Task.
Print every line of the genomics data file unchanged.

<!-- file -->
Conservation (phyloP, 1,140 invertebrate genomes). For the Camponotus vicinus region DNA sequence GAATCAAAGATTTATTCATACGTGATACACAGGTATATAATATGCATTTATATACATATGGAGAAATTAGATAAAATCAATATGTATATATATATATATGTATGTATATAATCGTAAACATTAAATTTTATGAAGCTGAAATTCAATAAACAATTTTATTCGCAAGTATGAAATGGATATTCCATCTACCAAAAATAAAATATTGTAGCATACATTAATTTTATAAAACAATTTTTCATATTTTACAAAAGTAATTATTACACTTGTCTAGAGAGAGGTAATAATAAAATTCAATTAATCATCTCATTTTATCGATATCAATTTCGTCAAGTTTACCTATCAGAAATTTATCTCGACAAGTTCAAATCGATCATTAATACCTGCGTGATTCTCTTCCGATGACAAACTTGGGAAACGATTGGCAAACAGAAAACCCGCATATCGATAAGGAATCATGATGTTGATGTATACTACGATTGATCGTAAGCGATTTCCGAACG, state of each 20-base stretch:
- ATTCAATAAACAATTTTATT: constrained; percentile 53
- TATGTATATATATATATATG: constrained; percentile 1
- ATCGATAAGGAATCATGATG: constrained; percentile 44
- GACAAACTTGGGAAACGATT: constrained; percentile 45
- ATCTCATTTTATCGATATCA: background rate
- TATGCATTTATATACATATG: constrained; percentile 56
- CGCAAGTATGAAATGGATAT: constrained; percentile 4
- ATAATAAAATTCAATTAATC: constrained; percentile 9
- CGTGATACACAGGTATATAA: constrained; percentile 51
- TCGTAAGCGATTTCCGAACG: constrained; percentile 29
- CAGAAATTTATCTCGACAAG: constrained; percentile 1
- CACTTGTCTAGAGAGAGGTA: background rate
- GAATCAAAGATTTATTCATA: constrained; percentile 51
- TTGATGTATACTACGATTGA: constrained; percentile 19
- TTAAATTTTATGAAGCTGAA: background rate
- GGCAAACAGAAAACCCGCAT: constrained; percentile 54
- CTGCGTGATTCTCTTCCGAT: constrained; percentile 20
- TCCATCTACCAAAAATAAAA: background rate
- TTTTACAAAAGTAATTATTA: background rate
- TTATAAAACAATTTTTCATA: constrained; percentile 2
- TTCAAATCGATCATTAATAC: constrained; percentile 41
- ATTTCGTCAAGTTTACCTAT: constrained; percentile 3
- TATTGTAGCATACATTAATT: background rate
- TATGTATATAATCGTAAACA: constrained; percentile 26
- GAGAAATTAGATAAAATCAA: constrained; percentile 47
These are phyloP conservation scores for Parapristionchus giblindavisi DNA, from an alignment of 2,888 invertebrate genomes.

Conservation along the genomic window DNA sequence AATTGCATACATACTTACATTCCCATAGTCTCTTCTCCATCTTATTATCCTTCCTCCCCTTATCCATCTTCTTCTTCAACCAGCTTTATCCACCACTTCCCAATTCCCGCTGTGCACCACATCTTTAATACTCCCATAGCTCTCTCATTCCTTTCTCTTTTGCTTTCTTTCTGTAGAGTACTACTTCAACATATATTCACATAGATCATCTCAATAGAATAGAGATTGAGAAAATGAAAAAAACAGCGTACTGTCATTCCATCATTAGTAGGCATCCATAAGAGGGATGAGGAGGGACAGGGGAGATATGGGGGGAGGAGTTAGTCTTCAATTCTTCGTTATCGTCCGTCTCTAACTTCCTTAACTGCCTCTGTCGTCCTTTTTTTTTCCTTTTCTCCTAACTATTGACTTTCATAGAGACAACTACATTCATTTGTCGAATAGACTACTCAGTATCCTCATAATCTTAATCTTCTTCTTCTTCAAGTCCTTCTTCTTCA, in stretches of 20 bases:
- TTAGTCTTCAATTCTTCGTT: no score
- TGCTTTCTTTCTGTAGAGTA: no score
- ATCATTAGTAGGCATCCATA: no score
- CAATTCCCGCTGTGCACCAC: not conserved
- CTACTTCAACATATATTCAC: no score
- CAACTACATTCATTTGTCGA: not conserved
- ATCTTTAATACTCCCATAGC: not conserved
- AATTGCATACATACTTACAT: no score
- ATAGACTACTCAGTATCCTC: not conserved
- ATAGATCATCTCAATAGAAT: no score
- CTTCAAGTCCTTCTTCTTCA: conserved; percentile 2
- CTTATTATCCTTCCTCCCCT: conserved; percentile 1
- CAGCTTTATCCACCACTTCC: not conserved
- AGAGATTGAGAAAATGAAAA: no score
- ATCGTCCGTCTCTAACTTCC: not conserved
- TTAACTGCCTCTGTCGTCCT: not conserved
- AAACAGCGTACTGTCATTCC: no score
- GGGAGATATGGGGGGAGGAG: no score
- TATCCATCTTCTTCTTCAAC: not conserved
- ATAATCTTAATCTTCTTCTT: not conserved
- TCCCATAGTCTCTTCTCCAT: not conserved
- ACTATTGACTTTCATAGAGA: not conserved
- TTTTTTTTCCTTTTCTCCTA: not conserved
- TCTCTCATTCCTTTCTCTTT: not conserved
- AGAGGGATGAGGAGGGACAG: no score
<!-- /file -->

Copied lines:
Conservation (phyloP, 1,140 invertebrate genomes). For the Camponotus vicinus region DNA sequence GAATCAAAGATTTATTCATACGTGATACACAGGTATATAATATGCATTTATATACATATGGAGAAATTAGATAAAATCAATATGTATATATATATATATGTATGTATATAATCGTAAACATTAAATTTTATGAAGCTGAAATTCAATAAACAATTTTATTCGCAAGTATGAAATGGATATTCCATCTACCAAAAATAAAATATTGTAGCATACATTAATTTTATAAAACAATTTTTCATATTTTACAAAAGTAATTATTACACTTGTCTAGAGAGAGGTAATAATAAAATTCAATTAATCATCTCATTTTATCGATATCAATTTCGTCAAGTTTACCTATCAGAAATTTATCTCGACAAGTTCAAATCGATCATTAATACCTGCGTGATTCTCTTCCGATGACAAACTTGGGAAACGATTGGCAAACAGAAAACCCGCATATCGATAAGGAATCATGATGTTGATGTATACTACGATTGATCGTAAGCGATTTCCGAACG, state of each 20-base stretch:
- ATTCAATAAACAATTTTATT: constrained; percentile 53
- TATGTATATATATATATATG: constrained; percentile 1
- ATCGATAAGGAATCATGATG: constrained; percentile 44
- GACAAACTTGGGAAACGATT: constrained; percentile 45
- ATCTCATTTTATCGATATCA: background rate
- TATGCATTTATATACATATG: constrained; percentile 56
- CGCAAGTATGAAATGGATAT: constrained; percentile 4
- ATAATAAAATTCAATTAATC: constrained; percentile 9
- CGTGATACACAGGTATATAA: constrained; percentile 51
- TCGTAAGCGATTTCCGAACG: constrained; percentile 29
- CAGAAATTTATCTCGACAAG: constrained; percentile 1
- CACTTGTCTAGAGAGAGGTA: background rate
- GAATCAAAGATTTATTCATA: constrained; percentile 51
- TTGATGTATACTACGATTGA: constrained; percentile 19
- TTAAATTTTATGAAGCTGAA: background rate
- GGCAAACAGAAAACCCGCAT: constrained; percentile 54
- CTGCGTGATTCTCTTCCGAT: constrained; percentile 20
- TCCATCTACCAAAAATAAAA: background rate
- TTTTACAAAAGTAATTATTA: background rate
- TTATAAAACAATTTTTCATA: constrained; percentile 2
- TTCAAATCGATCATTAATAC: constrained; percentile 41
- ATTTCGTCAAGTTTACCTAT: constrained; percentile 3
- TATTGTAGCATACATTAATT: background rate
- TATGTATATAATCGTAAACA: constrained; percentile 26
- GAGAAATTAGATAAAATCAA: constrained; percentile 47
These are phyloP conservation scores for Parapristionchus giblindavisi DNA, from an alignment of 2,888 invertebrate genomes.

Conservation along the genomic window DNA sequence AATTGCATACATACTTACATTCCCATAGTCTCTTCTCCATCTTATTATCCTTCCTCCCCTTATCCATCTTCTTCTTCAACCAGCTTTATCCACCACTTCCCAATTCCCGCTGTGCACCACATCTTTAATACTCCCATAGCTCTCTCATTCCTTTCTCTTTTGCTTTCTTTCTGTAGAGTACTACTTCAACATATATTCACATAGATCATCTCAATAGAATAGAGATTGAGAAAATGAAAAAAACAGCGTACTGTCATTCCATCATTAGTAGGCATCCATAAGAGGGATGAGGAGGGACAGGGGAGATATGGGGGGAGGAGTTAGTCTTCAATTCTTCGTTATCGTCCGTCTCTAACTTCCTTAACTGCCTCTGTCGTCCTTTTTTTTTCCTTTTCTCCTAACTATTGACTTTCATAGAGACAACTACATTCATTTGTCGAATAGACTACTCAGTATCCTCATAATCTTAATCTTCTTCTTCTTCAAGTCCTTCTTCTTCA, in stretches of 20 bases:
- TTAGTCTTCAATTCTTCGTT: no score
- TGCTTTCTTTCTGTAGAGTA: no score
- ATCATTAGTAGGCATCCATA: no score
- CAATTCCCGCTGTGCACCAC: not conserved
- CTACTTCAACATATATTCAC: no score
- CAACTACATTCATTTGTCGA: not conserved
- ATCTTTAATACTCCCATAGC: not conserved
- AATTGCATACATACTTACAT: no score
- ATAGACTACTCAGTATCCTC: not conserved
- ATAGATCATCTCAATAGAAT: no score
- CTTCAAGTCCTTCTTCTTCA: conserved; percentile 2
- CTTATTATCCTTCCTCCCCT: conserved; percentile 1
- CAGCTTTATCCACCACTTCC: not conserved
- AGAGATTGAGAAAATGAAAA: no score
- ATCGTCCGTCTCTAACTTCC: not conserved
- TTAACTGCCTCTGTCGTCCT: not conserved
- AAACAGCGTACTGTCATTCC: no score
- GGGAGATATGGGGGGAGGAG: no score
- TATCCATCTTCTTCTTCAAC: not conserved
- ATAATCTTAATCTTCTTCTT: not conserved
- TCCCATAGTCTCTTCTCCAT: not conserved
- ACTATTGACTTTCATAGAGA: not conserved
- TTTTTTTTCCTTTTCTCCTA: not conserved
- TCTCTCATTCCTTTCTCTTT: not conserved
- AGAGGGATGAGGAGGGACAG: no score